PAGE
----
Stay tuned in a couple of weeks for the next instalment – Puente la Reina to Estella. Featuring all the reasons why it’s important to stretch your feet and legs EVERY night when you are walking 20km a day…

_________

Disclosure: I researched Camino trips independently and chose the Camino Travel Center based on a number of features such as flexibility to accommodate a couple of “splits” in some of the longer days, price and customer service. They were, in fact the first company I came across in my very first Google search and the one I ended up booking with. From the initial inquiry to the actual trip, they were a pleasure to deal with and we were very impressed with the service provided (bag transportation) and the accommodation choices. I was not compensated to write about this trip in any way but I love sharing companies and products I believe in with my readers. I couldn’t recommend the Camino Travel Center more and, in fact, am looking at booking another Camino walk with them in the future.

Please note: This post contains product links from Amazon which are affiliate links, meaning if you click over and purchase something, I will receive a very small percentage of the purchase price which goes towards maintaining eat. live. travel. write. Thank you in advance!

Read more about the Camino de Santiago:

Walking (part of) the Camino de Santiago – questions and answers
Walking (part of) the Camino de Santiago – Day 1: Saint-Jean-Pied-de-Port to Valcarlos
Walking (part of) the Camino de Santiago – Day 2: Valcarlos to Roncesvalles
Walking (part of) the Camino de Santiago – Day 3: Roncesvalles to Zubiri
Walking (part of) the Camino de Santiago – Day 4: Zubiri to Pamplona
Walking (part of) the Camino de Santiago – Day 5: Pamplona to Puente la Reina
Walking (part of) the Camino de Santiago – Day 6: Puente la Reina to Estella
Walking (part of) the Camino de Santiago – Day 7: Estella to Los Arcos
Walking (part of) the Camino de Santiago – Day 8: Los Arcos to Viana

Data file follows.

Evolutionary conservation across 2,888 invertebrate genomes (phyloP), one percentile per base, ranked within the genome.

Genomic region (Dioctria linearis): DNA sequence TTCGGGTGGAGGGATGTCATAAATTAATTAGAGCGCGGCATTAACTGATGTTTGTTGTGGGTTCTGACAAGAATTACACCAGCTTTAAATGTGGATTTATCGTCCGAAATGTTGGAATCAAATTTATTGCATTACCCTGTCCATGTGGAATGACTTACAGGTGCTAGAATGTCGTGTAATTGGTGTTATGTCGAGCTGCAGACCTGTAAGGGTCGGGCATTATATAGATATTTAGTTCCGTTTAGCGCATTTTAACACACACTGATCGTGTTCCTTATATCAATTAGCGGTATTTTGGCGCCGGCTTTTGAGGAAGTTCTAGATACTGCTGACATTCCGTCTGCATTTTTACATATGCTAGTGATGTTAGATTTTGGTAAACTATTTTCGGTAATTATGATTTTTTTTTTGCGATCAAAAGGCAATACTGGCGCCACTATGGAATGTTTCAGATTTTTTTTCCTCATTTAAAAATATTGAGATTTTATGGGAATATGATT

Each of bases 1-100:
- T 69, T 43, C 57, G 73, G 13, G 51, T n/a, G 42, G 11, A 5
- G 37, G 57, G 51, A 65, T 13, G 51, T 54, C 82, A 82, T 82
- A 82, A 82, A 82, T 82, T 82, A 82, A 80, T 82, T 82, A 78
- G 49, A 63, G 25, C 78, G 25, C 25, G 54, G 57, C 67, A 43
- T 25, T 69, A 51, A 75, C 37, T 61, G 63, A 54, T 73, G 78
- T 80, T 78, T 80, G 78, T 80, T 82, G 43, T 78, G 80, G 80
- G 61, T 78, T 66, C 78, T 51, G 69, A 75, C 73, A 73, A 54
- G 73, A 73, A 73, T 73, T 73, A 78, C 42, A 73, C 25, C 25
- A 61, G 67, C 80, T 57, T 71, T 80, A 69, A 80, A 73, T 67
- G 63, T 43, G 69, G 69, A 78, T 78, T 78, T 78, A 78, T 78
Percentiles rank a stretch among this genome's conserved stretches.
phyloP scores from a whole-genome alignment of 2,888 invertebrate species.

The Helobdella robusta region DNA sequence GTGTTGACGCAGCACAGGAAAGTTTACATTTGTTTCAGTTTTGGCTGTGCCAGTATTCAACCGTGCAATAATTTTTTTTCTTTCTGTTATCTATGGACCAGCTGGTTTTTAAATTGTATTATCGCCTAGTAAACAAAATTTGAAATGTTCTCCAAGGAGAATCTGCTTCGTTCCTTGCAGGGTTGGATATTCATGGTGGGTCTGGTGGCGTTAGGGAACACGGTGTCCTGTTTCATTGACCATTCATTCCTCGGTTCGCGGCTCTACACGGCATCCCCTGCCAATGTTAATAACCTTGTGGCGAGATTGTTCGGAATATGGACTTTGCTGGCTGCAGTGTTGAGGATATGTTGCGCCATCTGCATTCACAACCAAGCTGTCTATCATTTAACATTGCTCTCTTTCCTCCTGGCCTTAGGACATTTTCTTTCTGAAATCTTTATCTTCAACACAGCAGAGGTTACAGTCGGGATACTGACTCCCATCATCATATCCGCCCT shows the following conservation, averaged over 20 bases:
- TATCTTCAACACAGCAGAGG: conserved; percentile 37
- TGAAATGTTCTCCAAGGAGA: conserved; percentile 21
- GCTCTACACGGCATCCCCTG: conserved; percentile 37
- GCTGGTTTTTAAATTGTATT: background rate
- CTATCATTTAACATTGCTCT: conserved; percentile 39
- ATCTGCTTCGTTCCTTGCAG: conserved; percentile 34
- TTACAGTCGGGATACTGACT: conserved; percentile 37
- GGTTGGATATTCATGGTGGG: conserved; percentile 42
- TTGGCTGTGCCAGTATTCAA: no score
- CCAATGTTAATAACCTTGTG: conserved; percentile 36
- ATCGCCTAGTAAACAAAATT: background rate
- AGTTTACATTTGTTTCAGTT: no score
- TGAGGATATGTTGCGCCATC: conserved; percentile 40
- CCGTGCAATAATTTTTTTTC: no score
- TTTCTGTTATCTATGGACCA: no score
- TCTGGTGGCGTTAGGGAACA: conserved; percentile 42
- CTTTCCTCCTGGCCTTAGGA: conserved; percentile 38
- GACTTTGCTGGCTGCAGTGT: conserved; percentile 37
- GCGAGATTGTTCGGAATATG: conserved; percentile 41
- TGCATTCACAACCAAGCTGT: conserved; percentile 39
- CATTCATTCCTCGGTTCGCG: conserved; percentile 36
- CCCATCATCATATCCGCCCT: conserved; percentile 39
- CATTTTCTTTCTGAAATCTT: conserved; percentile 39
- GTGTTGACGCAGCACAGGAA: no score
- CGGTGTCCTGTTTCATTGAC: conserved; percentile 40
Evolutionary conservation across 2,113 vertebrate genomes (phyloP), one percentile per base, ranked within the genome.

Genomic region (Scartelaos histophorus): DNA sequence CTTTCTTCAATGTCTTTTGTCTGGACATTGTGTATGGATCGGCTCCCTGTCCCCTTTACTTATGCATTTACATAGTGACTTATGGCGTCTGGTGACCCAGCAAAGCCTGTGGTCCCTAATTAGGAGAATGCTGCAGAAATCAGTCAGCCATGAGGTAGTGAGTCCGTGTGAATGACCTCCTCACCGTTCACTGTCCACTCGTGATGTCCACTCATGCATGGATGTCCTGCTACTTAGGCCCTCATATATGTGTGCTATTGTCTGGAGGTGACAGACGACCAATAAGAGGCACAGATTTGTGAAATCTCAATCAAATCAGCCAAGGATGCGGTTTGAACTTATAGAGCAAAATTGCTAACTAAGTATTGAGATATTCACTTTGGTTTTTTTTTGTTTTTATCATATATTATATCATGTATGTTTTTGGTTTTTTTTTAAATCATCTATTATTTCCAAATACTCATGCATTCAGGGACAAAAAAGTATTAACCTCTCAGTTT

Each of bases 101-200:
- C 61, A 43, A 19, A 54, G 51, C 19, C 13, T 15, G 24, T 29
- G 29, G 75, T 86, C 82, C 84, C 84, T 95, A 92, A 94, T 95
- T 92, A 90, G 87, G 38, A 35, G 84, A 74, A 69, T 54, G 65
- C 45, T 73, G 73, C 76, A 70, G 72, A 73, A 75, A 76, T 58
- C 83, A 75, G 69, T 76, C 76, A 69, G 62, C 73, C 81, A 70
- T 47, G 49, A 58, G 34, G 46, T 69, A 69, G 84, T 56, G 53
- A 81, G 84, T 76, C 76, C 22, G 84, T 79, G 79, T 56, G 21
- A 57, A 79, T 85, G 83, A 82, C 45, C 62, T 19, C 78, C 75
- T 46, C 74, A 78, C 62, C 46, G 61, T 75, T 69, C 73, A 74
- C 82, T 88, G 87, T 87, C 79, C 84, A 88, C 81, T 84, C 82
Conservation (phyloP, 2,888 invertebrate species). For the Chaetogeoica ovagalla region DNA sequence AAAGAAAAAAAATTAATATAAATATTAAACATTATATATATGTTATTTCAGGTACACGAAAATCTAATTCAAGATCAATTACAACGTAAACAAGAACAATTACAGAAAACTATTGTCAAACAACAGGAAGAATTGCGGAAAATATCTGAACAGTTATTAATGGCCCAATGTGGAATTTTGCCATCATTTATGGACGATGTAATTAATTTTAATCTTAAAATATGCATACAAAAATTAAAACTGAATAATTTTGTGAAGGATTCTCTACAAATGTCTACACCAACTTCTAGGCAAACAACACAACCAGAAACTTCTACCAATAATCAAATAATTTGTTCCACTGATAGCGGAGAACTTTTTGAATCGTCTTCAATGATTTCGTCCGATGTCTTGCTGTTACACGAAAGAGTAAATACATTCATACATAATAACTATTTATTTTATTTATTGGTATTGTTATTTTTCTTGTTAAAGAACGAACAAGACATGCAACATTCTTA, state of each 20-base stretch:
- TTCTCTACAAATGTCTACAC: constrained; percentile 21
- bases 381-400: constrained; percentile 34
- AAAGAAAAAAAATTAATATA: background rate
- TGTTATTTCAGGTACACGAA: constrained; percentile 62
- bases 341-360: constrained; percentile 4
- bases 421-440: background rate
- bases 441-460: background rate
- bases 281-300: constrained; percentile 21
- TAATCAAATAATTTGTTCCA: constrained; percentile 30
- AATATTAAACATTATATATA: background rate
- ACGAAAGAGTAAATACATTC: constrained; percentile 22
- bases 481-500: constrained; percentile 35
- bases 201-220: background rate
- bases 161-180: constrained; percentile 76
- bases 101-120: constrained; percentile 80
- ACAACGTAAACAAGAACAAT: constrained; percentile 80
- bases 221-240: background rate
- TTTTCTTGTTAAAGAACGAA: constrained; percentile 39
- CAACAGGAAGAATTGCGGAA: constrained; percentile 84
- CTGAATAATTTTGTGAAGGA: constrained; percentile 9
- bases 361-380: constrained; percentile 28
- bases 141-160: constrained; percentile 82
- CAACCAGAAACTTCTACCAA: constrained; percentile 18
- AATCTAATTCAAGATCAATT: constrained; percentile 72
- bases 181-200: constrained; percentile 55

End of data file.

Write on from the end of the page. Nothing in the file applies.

Walking (part of) the Camino de Santiago – Day 9: Viana to Logroño

 

 

 

Save

, , , , , ,

12 Responses to Walking (part of) the Camino de Santiago: Pamplona to Puente la Reina

  1. Laetitia October 17, 2016 at 09:10 #

    Can’t wait to read about day 6! Still loving those.

  2. Nana October 17, 2016 at 16:44 #

    Very enjoyable reading Mardi. The photos and scenery are quite interesting. Looking forward to the next chapter. Ro

    • Mardi Michels October 18, 2016 at 05:48 #

      Thanks so much for reading! I am loving reliving the trip through these posts!

  3. Geoff October 17, 2016 at 18:16 #

    Lovely summary of a summery day.
    Nice pics too, Mardi

  4. Kavey October 18, 2016 at 13:22 #

    This day does look tough and long too. I think I’d definitely struggle, especially out in the sun with no shade. I do love wind turbines though. Oh and that field of sunflowers, so pretty!

  5. Fiona Maclean October 19, 2016 at 11:51 #

    I’m not sure I’d have got much further than Café La Tahona – all looks delicious!

    • Mardi Michels October 19, 2016 at 19:42 #

      Haha, that was less than 1/2 hour into the day!

  6. Julianna October 21, 2016 at 04:01 #

    The walking looks tough… but the food looks great!

    • Mardi Michels October 21, 2016 at 05:57 #

      Well the food wasn’t always a highlight but on this day it was nice to have something a little different!

Leave a Reply